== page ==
Is bringing new business to Frankfort a goal? I didn’t hear a lengthy discussion concerning business attraction. I heard discussion concerning street striping, street lighting, sidewalk improvement, signage and street paving…all things being done now. I didn’t hear a discussion of outreach to the Pure Michigan Campaign, begun by Governor Granholm, that has been so successful or any other ideas about bringing new business to Frankfort. I heard about a budgetary maneuver to circumvent the Headlee Amendment and capture funds to maintain the streets and sidewalks in the City. While the idea that maintaining Frankfort and keeping it beautiful and hoping to attract people to come and share our wonderful people and environment is a way to attract new people and small business, it is not necessary to develop a new layer of government to attract new business. In a recent letter to the Record-Eagle, Mr. Joe Muir made a strong argument that private business is the best way to attract new business and not a new layer of government. Investment in quality schools, art centers, beaches and wonderful people are some of the reasons I decided to invest here. A DDA didn’t create those things and it didn’t take a new layer of government and new tax revenues to do it.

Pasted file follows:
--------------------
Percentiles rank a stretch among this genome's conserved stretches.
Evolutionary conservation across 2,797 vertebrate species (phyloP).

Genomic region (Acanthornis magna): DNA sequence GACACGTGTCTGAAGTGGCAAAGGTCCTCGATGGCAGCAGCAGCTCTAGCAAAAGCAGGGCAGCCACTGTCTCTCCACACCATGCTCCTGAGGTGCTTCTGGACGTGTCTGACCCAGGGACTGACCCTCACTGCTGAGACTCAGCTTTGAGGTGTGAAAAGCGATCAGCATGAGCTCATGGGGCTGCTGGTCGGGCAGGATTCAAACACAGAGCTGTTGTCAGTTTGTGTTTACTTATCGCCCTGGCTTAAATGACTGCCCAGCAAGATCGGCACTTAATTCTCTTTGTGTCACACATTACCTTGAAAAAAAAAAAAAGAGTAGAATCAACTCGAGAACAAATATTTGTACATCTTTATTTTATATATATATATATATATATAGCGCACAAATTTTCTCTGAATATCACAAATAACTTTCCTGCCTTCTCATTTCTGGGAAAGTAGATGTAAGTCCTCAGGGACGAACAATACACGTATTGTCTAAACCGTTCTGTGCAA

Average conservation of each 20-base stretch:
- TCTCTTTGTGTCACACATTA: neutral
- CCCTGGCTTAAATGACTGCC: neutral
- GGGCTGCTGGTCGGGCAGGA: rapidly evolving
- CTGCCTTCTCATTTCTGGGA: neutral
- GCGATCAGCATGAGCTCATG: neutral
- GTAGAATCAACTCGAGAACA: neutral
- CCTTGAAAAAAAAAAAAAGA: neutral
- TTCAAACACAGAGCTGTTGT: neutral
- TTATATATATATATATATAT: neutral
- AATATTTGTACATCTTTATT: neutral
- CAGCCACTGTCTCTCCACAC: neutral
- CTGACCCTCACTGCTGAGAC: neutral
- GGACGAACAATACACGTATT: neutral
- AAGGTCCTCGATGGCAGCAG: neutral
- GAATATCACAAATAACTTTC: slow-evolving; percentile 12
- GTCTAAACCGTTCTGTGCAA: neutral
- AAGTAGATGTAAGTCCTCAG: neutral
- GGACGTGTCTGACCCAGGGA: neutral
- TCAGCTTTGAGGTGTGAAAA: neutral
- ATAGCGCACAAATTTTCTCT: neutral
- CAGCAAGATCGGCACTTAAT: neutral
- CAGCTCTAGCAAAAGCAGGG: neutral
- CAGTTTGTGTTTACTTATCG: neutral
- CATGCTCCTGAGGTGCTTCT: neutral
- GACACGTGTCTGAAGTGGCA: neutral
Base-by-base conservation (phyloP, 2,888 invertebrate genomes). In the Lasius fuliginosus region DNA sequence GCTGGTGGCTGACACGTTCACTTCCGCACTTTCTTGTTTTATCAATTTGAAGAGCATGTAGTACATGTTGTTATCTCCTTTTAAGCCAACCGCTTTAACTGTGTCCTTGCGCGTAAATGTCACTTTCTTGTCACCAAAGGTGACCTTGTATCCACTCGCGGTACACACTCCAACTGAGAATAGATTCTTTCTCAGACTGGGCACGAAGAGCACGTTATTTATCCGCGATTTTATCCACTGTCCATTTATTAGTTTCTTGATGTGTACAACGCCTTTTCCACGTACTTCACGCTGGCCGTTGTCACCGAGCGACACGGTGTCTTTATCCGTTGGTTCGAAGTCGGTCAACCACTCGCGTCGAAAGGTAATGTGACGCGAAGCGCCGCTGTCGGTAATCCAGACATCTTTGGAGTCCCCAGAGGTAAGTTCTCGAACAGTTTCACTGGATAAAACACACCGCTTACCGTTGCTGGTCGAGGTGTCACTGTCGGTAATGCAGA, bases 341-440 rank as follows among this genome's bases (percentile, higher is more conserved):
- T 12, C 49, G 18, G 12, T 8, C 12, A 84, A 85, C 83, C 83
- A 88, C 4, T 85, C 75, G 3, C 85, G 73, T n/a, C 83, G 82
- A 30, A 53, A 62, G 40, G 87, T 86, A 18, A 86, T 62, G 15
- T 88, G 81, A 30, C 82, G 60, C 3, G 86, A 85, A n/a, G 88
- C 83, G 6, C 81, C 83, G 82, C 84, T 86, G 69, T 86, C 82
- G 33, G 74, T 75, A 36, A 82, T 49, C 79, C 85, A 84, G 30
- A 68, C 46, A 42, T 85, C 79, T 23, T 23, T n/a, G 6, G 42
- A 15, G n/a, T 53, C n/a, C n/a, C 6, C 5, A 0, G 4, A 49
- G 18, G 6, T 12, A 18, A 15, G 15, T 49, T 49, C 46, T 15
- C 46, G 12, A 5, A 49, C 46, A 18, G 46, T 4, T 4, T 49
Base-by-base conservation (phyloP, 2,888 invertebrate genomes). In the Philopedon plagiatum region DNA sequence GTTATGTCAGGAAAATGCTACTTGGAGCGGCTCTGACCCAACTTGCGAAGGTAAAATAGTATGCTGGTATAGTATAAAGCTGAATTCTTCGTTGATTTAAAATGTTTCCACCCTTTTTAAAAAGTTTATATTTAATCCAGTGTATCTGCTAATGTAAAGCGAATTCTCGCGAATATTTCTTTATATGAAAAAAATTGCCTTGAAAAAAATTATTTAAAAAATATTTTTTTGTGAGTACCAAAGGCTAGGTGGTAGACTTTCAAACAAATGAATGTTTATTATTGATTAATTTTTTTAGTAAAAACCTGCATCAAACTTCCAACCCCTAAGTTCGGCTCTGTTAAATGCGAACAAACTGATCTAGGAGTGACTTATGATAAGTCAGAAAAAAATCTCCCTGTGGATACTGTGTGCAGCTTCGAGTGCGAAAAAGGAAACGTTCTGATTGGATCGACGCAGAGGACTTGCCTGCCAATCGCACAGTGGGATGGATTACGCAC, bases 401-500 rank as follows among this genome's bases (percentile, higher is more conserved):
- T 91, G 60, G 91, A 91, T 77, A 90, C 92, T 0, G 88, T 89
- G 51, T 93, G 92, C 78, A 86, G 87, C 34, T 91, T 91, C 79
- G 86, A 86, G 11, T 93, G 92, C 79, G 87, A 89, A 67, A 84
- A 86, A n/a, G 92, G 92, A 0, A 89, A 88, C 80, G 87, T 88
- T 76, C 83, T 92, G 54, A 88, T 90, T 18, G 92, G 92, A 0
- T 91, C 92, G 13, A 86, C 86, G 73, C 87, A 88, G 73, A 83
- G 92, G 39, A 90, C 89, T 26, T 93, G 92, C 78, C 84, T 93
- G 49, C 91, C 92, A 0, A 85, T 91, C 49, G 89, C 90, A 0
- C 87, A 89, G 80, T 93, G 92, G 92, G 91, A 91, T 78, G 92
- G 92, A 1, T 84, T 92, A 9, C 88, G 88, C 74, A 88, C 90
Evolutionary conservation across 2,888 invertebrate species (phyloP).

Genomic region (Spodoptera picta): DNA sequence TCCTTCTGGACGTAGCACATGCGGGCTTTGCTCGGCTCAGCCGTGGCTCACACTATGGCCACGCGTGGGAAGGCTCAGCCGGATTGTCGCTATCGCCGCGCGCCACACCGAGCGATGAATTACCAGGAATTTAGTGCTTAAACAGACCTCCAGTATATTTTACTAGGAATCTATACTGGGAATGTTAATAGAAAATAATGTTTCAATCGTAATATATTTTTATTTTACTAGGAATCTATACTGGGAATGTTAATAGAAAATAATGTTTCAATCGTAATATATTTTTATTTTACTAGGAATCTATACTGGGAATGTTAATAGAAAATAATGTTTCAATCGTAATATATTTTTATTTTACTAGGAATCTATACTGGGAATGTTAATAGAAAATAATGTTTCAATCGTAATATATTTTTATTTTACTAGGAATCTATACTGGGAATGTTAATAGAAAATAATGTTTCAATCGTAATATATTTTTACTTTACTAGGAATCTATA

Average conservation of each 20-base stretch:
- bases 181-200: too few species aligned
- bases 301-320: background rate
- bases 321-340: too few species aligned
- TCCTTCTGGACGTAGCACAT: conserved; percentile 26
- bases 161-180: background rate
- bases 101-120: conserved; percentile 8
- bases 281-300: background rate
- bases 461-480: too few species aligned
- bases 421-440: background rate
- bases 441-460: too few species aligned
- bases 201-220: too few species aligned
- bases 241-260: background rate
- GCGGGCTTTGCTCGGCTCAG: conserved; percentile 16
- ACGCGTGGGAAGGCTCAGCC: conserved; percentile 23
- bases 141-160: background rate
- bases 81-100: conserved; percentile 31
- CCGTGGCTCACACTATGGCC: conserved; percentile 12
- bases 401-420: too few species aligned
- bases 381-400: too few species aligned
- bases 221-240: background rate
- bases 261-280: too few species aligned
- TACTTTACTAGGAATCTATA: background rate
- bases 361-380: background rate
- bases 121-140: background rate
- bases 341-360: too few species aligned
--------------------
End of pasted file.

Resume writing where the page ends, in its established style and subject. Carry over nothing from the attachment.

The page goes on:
Do you have a sense of the range of opinions, positive and negative, on this proposal? Do you think these viewpoints have been heard?

I am unaware of the range of opinion on this issue presently. Due to these meetings being held in the middle of winter, instead of May or June, there is no way to gauge public sentiments. Mr. Steve Christian, who chairs the Frankfort-Elberta Chamber of Commerce, indicates that the business community is supportive. I’m not as sure and I’m not sure they would be if they had all the information needed to make this decision. This DDA, composed of appointees, not individuals who must stand for election and answer to voters, has the power to levy up to 2 mills of taxes EVERY YEAR, as long as they are in existence. Additionally they may levy special assessments EVERY YEAR. They may also sell bonds. That is a lot of taxing power in a group of appointed people’s hands. There are discussions going on to limit this ability, by holding a vote, so it must be approved by the business owners and operators within the DDA, but the state requirements of holding one hearing after adopting the resolution in support of the DDA has been met. The City is only obligated to hold a vote and establish the DDA, at this point. They are no longer required to get public input. On or after March 8, 2013, the city can establish a DDA, with or without more input from the business community. Government can merely meet its minimum requirements or it can work to keep their citizenry informed and involved.

Is there any consensus in the business community in Frankfort, do you think, in terms of tactics, visions for the future?